1. Mr Glendenning, I applaud your efforts to revitalize an abandoned building, but come on, a coffee shop named The Hipster? I am certain you can come up with a better, less ridiculous name.

  2. I had no idea this building was built in the ’20s! Because of it’s godawful exterior, I assumed it was built in the ’60s. (Sometimes I LOVE midcentury style; other times, it’s just downright horrifying.)

    I look forward to seeing the renovated building.

  3. As excited as I am to see that this project get underway, the working name of the cafe gives a bit of insight into just how cheap and trendy the interior finish out is likely to become. Perhaps a future generation will look at this interior not unlike people do at the 1960’s facade today..”what were they thinking.”

    In other news there are currently 7 other apartment buildings in San Antonio that use “flats” perhaps acknowledging that the building has a history by using one of two possible historic names instead of a tacking on yet another trendy overused term should be seriously considered.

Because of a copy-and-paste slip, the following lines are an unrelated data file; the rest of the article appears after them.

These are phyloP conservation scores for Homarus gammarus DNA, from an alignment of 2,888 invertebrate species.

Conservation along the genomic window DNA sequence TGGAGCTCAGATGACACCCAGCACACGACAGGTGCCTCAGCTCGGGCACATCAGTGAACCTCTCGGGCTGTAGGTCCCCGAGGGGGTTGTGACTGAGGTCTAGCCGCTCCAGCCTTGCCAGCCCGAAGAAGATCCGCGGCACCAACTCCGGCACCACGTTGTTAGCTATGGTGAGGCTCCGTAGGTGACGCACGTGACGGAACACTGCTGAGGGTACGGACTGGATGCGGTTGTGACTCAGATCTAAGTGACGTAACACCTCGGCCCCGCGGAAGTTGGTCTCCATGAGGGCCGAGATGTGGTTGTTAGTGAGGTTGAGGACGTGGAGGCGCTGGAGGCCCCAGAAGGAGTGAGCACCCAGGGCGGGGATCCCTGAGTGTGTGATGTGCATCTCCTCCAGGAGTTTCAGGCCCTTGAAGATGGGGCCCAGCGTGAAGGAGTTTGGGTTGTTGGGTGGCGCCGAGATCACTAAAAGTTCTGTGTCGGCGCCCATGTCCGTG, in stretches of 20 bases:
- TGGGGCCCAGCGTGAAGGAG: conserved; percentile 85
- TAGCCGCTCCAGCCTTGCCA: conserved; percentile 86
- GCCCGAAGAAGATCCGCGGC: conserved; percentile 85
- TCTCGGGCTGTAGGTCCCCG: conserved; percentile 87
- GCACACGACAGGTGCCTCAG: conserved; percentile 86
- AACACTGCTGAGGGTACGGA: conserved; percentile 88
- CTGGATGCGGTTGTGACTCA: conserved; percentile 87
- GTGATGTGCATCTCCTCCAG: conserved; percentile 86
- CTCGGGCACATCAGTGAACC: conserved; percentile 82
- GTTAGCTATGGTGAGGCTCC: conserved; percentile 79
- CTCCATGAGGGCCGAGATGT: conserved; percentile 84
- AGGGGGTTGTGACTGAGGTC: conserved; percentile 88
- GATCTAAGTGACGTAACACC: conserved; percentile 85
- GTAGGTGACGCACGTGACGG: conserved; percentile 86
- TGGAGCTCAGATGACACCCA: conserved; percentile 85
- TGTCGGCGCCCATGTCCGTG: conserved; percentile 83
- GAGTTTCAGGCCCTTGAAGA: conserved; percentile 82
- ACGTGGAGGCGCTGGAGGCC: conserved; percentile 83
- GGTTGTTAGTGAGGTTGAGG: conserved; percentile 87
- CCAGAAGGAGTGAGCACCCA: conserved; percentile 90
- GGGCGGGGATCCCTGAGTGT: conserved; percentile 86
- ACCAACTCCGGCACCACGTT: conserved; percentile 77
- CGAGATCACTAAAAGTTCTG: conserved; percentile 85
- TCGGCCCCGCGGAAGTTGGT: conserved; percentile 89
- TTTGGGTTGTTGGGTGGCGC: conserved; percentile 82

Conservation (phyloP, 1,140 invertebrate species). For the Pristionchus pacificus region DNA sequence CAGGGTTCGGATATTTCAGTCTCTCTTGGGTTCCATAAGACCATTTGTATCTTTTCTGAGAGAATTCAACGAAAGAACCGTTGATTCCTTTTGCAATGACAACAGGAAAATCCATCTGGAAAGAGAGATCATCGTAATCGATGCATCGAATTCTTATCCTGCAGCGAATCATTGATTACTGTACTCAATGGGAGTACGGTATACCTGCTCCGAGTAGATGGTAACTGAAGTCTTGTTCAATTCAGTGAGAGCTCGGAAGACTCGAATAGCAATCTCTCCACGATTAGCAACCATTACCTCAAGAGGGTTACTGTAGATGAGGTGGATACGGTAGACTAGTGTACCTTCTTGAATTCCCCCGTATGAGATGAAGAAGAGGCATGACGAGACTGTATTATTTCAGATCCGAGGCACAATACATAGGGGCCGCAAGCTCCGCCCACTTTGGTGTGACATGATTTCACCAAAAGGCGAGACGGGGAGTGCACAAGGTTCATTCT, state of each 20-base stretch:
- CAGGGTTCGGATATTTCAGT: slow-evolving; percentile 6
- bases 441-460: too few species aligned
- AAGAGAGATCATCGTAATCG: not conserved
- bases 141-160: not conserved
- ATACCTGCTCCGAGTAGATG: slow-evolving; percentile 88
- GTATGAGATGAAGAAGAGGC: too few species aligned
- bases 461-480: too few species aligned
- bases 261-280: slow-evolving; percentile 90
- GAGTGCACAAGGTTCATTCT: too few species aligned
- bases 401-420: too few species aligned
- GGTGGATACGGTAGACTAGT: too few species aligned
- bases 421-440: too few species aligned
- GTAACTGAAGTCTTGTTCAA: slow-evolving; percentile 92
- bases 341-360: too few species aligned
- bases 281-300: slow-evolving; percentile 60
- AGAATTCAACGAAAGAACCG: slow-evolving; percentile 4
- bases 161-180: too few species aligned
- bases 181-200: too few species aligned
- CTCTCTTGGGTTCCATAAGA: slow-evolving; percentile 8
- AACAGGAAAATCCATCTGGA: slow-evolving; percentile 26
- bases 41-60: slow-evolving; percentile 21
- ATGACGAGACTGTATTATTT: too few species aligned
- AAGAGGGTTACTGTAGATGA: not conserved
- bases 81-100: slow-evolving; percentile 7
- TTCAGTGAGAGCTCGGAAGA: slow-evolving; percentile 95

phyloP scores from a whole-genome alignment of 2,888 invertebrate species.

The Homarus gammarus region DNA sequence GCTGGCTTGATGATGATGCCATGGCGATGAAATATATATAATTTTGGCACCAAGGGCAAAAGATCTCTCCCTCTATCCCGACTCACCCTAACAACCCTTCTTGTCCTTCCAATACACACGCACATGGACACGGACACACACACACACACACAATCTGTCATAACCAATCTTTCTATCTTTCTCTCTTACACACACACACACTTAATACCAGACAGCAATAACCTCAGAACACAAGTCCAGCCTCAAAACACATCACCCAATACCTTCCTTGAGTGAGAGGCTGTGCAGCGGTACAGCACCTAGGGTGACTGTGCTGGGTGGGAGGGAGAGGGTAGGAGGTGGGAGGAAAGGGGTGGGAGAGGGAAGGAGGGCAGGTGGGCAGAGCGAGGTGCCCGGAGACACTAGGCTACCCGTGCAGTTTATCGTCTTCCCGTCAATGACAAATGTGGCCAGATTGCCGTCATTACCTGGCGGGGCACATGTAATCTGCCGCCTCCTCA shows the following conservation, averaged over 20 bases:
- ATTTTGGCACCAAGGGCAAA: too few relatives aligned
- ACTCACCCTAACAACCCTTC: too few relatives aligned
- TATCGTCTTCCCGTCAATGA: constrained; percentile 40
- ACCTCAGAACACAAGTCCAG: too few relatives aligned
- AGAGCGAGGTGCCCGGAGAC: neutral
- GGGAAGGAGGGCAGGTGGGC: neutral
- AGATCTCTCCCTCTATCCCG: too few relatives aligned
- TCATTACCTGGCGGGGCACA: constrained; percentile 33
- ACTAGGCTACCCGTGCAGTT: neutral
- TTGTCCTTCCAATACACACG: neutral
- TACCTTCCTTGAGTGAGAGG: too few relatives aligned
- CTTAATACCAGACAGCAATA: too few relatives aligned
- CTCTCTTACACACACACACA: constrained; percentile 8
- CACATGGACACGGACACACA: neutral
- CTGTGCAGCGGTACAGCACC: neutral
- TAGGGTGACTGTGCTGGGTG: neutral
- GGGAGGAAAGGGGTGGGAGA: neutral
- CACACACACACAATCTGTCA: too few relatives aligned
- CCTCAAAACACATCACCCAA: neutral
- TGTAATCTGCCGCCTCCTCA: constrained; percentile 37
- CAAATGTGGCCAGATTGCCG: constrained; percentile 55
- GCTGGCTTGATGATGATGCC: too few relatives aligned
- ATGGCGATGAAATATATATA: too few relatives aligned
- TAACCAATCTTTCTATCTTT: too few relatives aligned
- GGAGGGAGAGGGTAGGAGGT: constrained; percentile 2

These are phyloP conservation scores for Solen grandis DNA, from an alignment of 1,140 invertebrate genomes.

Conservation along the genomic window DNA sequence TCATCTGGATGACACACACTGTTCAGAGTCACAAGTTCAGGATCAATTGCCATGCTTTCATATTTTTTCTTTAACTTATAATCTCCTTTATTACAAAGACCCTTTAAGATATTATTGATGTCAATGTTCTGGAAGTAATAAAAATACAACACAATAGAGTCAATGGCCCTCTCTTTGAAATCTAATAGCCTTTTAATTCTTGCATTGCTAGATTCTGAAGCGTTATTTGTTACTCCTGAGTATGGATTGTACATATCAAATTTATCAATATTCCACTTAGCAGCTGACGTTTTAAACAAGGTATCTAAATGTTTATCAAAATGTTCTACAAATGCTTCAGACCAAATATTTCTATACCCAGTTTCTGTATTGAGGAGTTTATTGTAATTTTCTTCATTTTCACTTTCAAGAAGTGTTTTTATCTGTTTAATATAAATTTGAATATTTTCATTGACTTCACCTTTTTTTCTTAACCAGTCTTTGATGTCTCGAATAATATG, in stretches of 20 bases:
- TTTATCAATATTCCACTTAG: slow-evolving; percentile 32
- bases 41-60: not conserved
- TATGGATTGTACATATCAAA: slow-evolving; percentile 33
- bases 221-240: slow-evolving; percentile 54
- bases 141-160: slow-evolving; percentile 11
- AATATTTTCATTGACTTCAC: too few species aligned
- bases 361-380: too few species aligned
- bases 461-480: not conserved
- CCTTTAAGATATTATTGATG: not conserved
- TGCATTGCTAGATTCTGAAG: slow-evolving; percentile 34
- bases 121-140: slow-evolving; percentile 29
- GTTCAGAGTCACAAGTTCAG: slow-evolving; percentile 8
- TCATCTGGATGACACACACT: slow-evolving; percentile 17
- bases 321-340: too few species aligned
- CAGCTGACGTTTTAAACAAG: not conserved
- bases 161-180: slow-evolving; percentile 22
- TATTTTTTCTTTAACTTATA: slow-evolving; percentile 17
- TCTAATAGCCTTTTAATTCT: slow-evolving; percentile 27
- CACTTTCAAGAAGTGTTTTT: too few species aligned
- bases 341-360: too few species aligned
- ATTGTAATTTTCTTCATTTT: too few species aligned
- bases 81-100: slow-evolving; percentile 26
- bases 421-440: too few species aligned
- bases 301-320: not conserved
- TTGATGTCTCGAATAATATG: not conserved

4. “The Hedrick” sounds better than “The Flats”.

    To associate “hipster” with this project I believe is a bad idea, even if it’s just a working title.

    I hope this Development respects and remembers its history instead of just slapping a millennial tagline to such a beautiful building. I’m sure The Hedrick has a rich story to tell: think Pearl Brewery

  5. Wishful thinking on my part… but I’d like to see the “hipster” idea morph into a restoration to the original era. Now that would be cool. None the less, restoring that exterior is a blessing to the eyes and a reminder of when obscene profits weren’t the overriding rule of business. After all, tax credits, etc. means we are all paying for it. Art and fine architecture are so valuable. I always admire the old Post Office Building where my Dad worked in the late 50s. Nice to see this happening. 🙂

  6. some co-workers and I have been working on that project it’s a really beautiful sights inside and out although a little creepy in basement LOL it is a good walk up the stairs the view you get from the higher floors makes you appreciate other historic buildings in San Antonio